Bank deposits in the UAE fell in May as a liquidity conditions continued to tighten, according to the latest data released by the Central Bank of the UAE.

Bank deposits fell 1.2 per cent in May, while loans and advances rose by just 0.2 per cent, in a sign that banks were still cautious about booking new deals, while deposit growth was so fragile. The loan-to-deposit rate rose to 95.5 per cent in May, from 94 per cent the previous month. Total bank assets also fell by almost 1 per cent.

The loan-to-deposit ratio had been falling since November 2011, but in April it started to creep back up again, indicating that liquidity conditions were getting worse. Farouk Soussa, chief economist for the Middle East at the US’ Citigroup, says that credit growth is slow as a result of “ongoing deleveraging in the UAE large corporate sector, continued reluctance to lend to SMEs, uncertainty with respect to future liquidity conditions, and weak demand for credit domestically given over-investment in the pre-crisis years”.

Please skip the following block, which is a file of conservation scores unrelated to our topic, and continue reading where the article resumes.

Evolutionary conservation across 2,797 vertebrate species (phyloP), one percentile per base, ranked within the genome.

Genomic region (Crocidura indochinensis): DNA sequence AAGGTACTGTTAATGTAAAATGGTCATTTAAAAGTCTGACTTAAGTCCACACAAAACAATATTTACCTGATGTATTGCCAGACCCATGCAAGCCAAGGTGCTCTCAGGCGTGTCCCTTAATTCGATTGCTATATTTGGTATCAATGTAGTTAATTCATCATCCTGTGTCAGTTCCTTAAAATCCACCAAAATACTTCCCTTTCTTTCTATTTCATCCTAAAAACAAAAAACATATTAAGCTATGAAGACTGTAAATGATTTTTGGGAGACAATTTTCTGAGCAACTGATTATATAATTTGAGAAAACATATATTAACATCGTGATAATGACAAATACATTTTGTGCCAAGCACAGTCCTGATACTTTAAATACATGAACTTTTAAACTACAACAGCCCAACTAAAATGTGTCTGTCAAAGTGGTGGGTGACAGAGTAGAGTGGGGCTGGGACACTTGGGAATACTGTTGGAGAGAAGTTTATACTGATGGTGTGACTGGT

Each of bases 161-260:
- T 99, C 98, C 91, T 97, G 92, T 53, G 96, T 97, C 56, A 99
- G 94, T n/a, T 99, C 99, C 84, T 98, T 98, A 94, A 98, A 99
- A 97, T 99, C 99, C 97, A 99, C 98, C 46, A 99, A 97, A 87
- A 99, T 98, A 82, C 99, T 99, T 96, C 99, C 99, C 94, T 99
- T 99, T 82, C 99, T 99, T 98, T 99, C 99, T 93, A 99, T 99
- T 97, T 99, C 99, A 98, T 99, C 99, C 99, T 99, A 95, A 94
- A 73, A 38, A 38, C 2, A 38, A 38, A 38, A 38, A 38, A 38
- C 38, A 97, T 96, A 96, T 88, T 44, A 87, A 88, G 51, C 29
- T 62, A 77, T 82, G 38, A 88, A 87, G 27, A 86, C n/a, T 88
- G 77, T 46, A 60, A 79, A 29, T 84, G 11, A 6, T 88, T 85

One banking executive says that measures to limit bank exposures to the government and state-related entities could further stunt loan growth in the future.

Analysts are expecting liquidity in the UAE to tighten further over the course of the year.